“Solid waste management in Freetown poses vexing problems such as low service coverage, insufficient budgets, highly inadequate equipment, substantial inefficiencies such as high costs, low quality service, low labour productivity, poor public attitudes, and widespread illegal dumping,” Breda Gahan, a Senior Health and HIV/AIDS Advisor for Concern Worldwide, says. According to her, the waste management system in Freetown has suffered due to changing hands between multiple public and private organisations. “The shifting authorities — the political football — have made handling municipal solid waste in Sierra Leone one of the most expensive urban services, accounting for up to 3 per cent of the country’s GDP and 45 per cent of municipal income,” Gahan says.
Melissa Medegbe, an Environment Officer with the Environmental Protection Agency (EPA) believes that the burgeoning garbage problem is rooted in the lengthy civil conflict that wracked Sierra Leone from 1991 to 2002. The existing infrastructure was severely damaged during this period, and was later unable to cope with the growth in the city’s population to more than a million currently — a number that is expected to double by 2028.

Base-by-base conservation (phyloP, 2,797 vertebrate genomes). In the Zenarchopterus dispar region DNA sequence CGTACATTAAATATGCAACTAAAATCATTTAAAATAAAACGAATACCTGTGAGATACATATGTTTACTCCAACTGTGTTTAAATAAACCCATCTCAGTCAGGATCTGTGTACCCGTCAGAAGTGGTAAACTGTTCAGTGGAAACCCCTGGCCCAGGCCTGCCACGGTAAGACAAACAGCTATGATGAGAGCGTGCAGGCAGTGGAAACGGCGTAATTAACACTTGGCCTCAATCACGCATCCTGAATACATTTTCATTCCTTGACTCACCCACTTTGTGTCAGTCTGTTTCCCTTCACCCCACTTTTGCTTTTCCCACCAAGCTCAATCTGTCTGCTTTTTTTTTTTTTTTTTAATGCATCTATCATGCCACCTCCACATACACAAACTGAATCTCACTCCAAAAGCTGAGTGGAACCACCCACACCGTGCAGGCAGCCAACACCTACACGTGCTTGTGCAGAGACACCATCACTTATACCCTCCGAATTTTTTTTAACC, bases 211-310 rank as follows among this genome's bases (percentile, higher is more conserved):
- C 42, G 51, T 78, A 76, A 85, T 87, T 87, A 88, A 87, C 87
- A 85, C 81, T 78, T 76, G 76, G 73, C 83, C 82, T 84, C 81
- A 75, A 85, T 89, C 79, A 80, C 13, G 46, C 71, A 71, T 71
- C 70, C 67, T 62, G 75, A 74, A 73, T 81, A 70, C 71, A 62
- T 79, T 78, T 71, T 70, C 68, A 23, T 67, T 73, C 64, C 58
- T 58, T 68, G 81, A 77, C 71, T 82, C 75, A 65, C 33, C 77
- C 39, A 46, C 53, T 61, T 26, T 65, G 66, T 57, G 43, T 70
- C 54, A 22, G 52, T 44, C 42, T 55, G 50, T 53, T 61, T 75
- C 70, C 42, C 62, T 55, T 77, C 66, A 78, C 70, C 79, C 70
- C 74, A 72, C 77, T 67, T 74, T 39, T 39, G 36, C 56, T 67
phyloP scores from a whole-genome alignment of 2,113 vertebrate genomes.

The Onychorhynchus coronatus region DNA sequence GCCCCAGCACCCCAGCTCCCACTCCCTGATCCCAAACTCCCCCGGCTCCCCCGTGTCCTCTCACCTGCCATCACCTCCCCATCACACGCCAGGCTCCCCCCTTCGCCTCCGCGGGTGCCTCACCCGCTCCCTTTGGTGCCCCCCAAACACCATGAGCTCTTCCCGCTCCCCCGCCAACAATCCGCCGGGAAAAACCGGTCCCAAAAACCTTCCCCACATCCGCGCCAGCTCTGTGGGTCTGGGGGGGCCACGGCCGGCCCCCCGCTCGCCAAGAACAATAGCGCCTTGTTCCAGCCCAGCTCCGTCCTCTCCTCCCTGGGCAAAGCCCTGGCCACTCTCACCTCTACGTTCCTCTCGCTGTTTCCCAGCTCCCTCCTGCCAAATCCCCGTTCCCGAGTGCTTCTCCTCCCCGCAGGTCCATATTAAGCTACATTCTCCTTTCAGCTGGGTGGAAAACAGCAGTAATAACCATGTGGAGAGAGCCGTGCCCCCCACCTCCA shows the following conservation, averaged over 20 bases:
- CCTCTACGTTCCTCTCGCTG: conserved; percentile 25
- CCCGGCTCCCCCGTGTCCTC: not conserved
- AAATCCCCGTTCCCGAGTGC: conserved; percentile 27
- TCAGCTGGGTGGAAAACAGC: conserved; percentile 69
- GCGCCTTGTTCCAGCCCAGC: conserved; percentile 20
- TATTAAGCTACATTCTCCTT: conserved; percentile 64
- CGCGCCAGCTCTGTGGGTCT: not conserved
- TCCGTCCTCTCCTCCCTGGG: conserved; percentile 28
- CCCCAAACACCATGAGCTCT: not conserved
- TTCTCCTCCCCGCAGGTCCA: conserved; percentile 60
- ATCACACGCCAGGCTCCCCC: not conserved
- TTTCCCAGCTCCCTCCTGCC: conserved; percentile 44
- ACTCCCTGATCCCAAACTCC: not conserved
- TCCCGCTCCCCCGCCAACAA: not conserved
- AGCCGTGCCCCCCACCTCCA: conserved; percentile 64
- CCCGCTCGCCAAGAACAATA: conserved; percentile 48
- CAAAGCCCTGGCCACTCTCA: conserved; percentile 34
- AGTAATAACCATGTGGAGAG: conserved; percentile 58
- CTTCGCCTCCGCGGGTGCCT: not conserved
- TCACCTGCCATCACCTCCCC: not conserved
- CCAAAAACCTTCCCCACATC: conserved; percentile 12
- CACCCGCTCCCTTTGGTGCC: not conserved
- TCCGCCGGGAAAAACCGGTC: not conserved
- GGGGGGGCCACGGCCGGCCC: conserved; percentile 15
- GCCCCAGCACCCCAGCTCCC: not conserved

Given how congested and prone to disaster Freetown already is, the crisis could get a lot worse unless immediate steps are taken to fund and execute waste management initiatives. According to Medegbe, the most important step for now is to bring more regularity in waste management, which in turn will help attract more funding.